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Brooklyn Museum's Hide/Seek Takes New Look at Works By Gay Artists

While the controversial film "A Fire in My Belly" has generated protest, the rest of the exhibit is startling in a different way.

Among the most startling images for me in “Hide/Seek,” the art exhibition that has now opened at the , is not the one that has sparked protests by The Catholic League, the Catholic Diocese of Brooklyn, and five public officials from Staten Island; not the self-portrait by Lyle Ashton Harris of him naked kissing his brother while pointing a gun at him; not even the photograph by Annie Leibovitz of Ellen DeGeneres in white face clutching the cups of her bra, cigarette dangling from her mouth.

It is a painting by Grant Wood, done in 1930, the same year he painted “American Gothic”—that sour-faced farmer holding a pitchfork and standing next to his daughter, probably the most famous single painting by an American artist, certainly the most parodied.  At first glance, Wood’s  “Arnold Comes of Age” seems unremarkable, until you notice the two naked men in the background near a river, and then read the wall label: “[T]he wistful youth set against the homoerotic scene in the background suggests the tension and difficulties faced by gay men, such as Wood himself, who stayed in Middle America.”

The second most famous American painting is probably “Christina’s World,”  created by Andrew Wyeth in 1948, picturing a young woman in a wheat field yearning for the farmhouse in the distance. Wyeth has a painting in the “Hide/Seek” exhibition as well: In “The Clearing,”  a young man is standing in a wheat field, completely naked. On this wall label: “Wyeth gives his subject an undeniably homoerotic, as well as heterosexual, appeal.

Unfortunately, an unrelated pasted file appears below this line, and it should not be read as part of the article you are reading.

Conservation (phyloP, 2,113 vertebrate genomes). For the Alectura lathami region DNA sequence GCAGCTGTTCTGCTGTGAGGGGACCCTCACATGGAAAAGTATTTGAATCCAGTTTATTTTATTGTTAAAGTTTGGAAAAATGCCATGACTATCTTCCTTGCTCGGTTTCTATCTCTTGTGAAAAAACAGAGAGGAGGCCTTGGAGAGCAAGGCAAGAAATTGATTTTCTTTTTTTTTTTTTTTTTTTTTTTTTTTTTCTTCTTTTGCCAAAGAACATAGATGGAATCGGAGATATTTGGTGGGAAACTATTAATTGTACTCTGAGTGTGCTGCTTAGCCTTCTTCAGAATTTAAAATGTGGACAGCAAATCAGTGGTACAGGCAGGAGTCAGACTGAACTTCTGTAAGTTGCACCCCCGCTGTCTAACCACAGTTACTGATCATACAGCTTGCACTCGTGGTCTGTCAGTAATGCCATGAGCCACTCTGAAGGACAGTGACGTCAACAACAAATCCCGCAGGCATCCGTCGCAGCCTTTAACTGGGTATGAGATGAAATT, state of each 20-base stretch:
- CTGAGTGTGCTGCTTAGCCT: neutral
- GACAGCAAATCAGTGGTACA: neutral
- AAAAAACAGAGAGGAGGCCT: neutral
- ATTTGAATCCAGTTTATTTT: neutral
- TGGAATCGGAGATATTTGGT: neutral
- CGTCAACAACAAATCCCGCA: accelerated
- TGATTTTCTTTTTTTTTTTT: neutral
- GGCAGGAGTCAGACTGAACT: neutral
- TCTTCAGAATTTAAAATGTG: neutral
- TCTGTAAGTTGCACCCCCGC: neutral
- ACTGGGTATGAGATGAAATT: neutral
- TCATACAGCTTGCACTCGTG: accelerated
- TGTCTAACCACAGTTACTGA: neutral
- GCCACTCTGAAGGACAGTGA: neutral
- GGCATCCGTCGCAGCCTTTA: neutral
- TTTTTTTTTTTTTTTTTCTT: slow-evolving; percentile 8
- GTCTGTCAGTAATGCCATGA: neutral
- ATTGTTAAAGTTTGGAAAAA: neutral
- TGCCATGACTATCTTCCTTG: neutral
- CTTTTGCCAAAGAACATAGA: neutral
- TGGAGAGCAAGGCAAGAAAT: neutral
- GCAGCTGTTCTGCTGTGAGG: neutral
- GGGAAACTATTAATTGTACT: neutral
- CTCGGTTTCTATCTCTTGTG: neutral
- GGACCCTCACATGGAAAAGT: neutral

Hide/Seek: Difference and Desire in American Portraiture is intended as “the first major exhibition to chart the influence of gay and lesbian artists on modern American portraiture,” according to Mark E Sullivan, the director of the National Portrait Gallery of Washington D.C., which organized the exhibition. Curators David C. Ward and Jonathan Katz aimed to create a new context in which to consider familiar American artists. Providing the context is the reason the wall labels are so long.

And context is the key word to respond to the objections to the show; it is hard to imagine criticism where the expression “out of context” could be more aptly applied.

The image that has riled people is in “A Fire In My Belly,” an unfinished film from the 1980’s by the late David Wojnarowicz, in which ants crawl over a porcelain statue of the crucified Jesus. It is a disturbing image, but it is ambiguous; the artist’s intent is unclear.  Given the other images in the film—beggars with no feet, a puppet set aflame, coins splashing in what looks like a bowl of blood, a loaf being sewn back together and a mouth being sewn shut, the face of Jesus with the crown of thorns —it is as likely to be representing the suffering of Jesus as to be denigrating Christianity.

But whatever its meaning, it literally lasts only a few seconds, in a film excerpt that is itself only four minutes long, in an exhibition that includes more than 100 works of art by 67 artists, many of them the most important American artists of the last century. 

To me, the most effective aspect of the show is the second look at the familiar—what art history types like to call the canon.